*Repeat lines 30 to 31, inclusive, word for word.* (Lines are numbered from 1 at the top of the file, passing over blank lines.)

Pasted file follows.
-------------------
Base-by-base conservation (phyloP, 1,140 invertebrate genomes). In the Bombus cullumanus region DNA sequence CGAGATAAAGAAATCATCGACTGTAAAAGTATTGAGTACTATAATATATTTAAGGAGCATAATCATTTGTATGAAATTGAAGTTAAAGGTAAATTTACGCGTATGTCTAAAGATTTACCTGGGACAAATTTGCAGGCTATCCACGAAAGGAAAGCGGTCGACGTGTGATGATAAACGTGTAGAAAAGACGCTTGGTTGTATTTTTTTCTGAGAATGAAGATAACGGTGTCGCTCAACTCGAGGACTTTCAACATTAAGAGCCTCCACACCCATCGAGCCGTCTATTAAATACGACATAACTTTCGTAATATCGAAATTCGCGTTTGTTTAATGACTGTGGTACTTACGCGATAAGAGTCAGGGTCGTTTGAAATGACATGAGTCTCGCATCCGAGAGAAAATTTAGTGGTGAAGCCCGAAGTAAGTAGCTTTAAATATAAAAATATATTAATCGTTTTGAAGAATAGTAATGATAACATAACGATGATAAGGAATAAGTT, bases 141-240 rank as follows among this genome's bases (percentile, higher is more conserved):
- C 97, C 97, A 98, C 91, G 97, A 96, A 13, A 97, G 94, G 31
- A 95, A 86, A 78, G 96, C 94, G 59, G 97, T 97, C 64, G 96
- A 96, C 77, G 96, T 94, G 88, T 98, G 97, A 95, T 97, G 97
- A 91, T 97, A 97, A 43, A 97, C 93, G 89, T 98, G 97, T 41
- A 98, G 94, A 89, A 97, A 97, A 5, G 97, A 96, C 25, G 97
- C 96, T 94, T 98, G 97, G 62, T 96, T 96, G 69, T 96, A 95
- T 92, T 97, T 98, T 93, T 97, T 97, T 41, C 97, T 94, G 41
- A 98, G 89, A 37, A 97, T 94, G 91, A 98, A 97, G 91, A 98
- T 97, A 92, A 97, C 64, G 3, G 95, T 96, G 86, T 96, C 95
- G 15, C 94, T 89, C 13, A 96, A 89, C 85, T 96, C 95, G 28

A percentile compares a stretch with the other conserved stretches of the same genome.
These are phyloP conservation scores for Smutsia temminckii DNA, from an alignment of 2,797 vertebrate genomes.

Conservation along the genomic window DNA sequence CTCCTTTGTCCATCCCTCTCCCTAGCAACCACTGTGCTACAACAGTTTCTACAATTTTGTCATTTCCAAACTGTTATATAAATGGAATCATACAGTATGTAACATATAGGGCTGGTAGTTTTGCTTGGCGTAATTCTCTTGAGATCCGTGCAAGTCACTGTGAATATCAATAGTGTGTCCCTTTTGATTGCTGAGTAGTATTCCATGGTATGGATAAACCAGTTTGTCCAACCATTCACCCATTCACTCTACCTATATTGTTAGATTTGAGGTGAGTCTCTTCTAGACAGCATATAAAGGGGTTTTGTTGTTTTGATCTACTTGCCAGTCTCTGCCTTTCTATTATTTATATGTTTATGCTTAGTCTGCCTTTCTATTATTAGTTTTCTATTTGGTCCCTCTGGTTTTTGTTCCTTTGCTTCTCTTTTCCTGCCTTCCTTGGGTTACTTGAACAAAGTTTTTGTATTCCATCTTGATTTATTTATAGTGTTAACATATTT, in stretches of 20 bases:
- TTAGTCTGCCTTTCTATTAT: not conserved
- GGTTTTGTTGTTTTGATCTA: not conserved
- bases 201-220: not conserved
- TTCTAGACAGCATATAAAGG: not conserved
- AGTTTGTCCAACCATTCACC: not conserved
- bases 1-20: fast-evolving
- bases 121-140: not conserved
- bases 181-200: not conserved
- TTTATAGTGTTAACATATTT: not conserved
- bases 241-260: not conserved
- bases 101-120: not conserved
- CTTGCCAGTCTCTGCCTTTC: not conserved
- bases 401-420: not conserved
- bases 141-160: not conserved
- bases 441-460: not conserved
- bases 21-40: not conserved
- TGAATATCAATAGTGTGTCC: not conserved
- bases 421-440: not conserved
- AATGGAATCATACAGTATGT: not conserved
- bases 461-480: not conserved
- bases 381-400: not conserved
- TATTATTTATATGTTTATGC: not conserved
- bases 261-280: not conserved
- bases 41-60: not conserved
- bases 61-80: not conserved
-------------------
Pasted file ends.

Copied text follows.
- bases 21-40: not conserved
- TGAATATCAATAGTGTGTCC: not conserved